POOR succession planning and a lack of effective exit strategies among family businesses in Scotland means the country is failing to make the most of an economic boost worth more than £1.2 billion a year, according to a new report.
A study, involving universities, government bodies, businesses and professional advisers, suggests that more focus needs to be placed on supporting the effective transfer of ownership of family businesss and small and medium-sized enterprises (SMEs) to ensure they survive and continue to grow.
In Scotland, SMEs account for 99.3 per cent of all private sector enterprises and 63 per cent of these are family businesses. Figures show almost three-quarters of Scottish family firms want to keep the business in the family, but, in 2012, only 12 per cent of family-owned businesses in Scotland were passed down to the second generation and just 7 per cent of family-owned SMEs had been in the family for three generations or more.
Separate figures show the survival rate of new businesses after five years is only around 35-50 per cent but for business transfers it is around 90-96 per cent.
According to the study, which was carried out by organisations including learning charity Goodison, Scotland’s Futures Forum, Queen Margaret University, the Scottish Family Business Association and Bank of Scotland, transferred businesses also seem to outperform new start-ups in terms of turnover, profit, innovation and employment.
The report, which estimates growth potential among family firms to be £1.23bn a year, recommends that more focus needs to be placed on supporting successful family business and SME transfer which could help protect jobs, increase employment, widen business ownership and maintain existing local supply chains.
Martin Stepek from the Scottish Family Business Association, said: “The new research confirms everything we have stated for the past eight years, and most importantly the huge potential benefit for Scotland if we address the issues involved.”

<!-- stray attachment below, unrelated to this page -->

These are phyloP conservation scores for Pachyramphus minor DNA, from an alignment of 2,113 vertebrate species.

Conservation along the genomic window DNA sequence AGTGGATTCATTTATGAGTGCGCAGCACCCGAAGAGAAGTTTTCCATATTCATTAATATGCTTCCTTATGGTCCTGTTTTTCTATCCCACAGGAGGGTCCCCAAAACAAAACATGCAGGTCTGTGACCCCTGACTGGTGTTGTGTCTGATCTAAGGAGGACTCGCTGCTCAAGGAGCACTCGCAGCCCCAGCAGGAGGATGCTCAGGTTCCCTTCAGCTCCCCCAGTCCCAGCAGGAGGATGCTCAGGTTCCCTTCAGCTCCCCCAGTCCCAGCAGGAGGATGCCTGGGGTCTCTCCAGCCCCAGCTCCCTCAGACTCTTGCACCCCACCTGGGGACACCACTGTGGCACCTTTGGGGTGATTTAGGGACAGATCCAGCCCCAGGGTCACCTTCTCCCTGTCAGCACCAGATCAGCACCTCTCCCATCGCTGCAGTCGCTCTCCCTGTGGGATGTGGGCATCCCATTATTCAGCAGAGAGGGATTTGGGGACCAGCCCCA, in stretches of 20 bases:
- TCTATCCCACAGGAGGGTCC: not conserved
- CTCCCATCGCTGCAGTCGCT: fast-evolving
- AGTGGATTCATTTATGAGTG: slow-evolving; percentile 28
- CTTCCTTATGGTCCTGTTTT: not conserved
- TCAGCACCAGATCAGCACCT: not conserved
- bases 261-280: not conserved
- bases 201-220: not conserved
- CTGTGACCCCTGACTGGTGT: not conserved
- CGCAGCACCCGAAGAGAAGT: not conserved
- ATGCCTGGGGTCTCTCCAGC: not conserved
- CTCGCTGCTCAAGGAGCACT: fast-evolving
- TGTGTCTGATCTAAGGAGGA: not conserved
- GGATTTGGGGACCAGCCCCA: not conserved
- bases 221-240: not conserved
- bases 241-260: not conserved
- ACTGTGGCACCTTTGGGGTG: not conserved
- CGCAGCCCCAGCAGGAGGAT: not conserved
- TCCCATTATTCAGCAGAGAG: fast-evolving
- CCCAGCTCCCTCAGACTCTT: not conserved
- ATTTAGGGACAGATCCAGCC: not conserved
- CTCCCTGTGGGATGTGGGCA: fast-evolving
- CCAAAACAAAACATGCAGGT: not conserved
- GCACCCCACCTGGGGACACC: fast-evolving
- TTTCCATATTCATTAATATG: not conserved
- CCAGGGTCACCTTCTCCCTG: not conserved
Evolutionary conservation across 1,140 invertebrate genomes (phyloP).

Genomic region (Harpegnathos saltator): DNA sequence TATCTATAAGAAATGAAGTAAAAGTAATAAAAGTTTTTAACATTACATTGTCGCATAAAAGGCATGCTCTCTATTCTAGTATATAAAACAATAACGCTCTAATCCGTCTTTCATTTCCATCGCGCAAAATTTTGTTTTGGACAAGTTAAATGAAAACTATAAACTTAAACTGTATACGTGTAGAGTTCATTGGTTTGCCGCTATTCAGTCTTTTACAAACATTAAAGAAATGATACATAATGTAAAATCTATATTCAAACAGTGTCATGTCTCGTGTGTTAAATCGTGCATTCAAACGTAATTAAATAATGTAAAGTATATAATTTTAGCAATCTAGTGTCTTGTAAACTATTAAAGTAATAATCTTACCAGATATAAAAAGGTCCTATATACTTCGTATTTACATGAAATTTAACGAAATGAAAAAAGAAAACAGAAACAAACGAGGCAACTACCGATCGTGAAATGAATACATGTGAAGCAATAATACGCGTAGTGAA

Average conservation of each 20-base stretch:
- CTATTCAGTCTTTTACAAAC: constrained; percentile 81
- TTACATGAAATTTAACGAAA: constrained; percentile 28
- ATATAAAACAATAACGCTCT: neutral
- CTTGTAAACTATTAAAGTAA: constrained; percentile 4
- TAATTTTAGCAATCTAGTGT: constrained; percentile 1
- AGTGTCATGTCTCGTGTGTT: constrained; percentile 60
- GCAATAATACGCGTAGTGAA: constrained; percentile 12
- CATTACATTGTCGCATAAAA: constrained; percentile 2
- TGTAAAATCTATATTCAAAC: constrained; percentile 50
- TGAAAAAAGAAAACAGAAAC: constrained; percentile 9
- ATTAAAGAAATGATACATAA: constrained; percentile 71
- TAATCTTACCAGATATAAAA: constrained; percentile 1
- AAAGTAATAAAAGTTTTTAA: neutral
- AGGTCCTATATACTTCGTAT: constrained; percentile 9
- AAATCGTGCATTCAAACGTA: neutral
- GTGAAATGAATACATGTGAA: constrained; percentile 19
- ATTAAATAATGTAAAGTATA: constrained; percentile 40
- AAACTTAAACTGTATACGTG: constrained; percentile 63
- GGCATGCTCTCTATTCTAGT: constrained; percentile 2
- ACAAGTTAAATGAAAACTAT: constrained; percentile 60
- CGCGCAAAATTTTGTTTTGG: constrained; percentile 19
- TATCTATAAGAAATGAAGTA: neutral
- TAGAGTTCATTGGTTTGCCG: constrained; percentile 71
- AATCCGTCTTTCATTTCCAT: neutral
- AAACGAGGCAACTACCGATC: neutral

Jane Wylie-Roberts, managing director of recruitment firm Stafffinders who took part in the research project, said: “It’s great that people are talking about the challenges faced by family businesses. You can’t look at family businesses as a transaction led deal, a will to be made, a sale to be done or a tax to be saved. This is not going to help family businesses survive and the reason why we have such a high death rate of family businesses.”
David Watt, director of the Goodison Group in Scotland, said: “Scotland has the potential to be a world leader in this field. There is an opportunity for Scotland to lead America and parts of Europe in providing the knowledge, skills and support needed to become a world-wide centre of excellence.
“There is a fantastic opportunity here and the results of the research project will be used to engage with Scotland’s SME and family business policy makers and practitioners.”
The research was carried out to coincide with Scottish Family Business Week which starts on Monday and which will include a conference with speakers from family firms including Kinloch Anderson and the Smith Anderson Group. The week will culminate with the release of the Oldest Scottish Family Business 2014 report. Last year’s report identified the 25 oldest family firms in Scotland. These firms have collectively traded for more than 3,700 years and are household names such as Baxters, Crieff Hydro and Walkers Shortbread.
Scotland’s Futures Forum was created by the Scottish Parliament to help MSPs, policymakers, businesses, academics look at some of the challenges and opportunities the country will face in the future.
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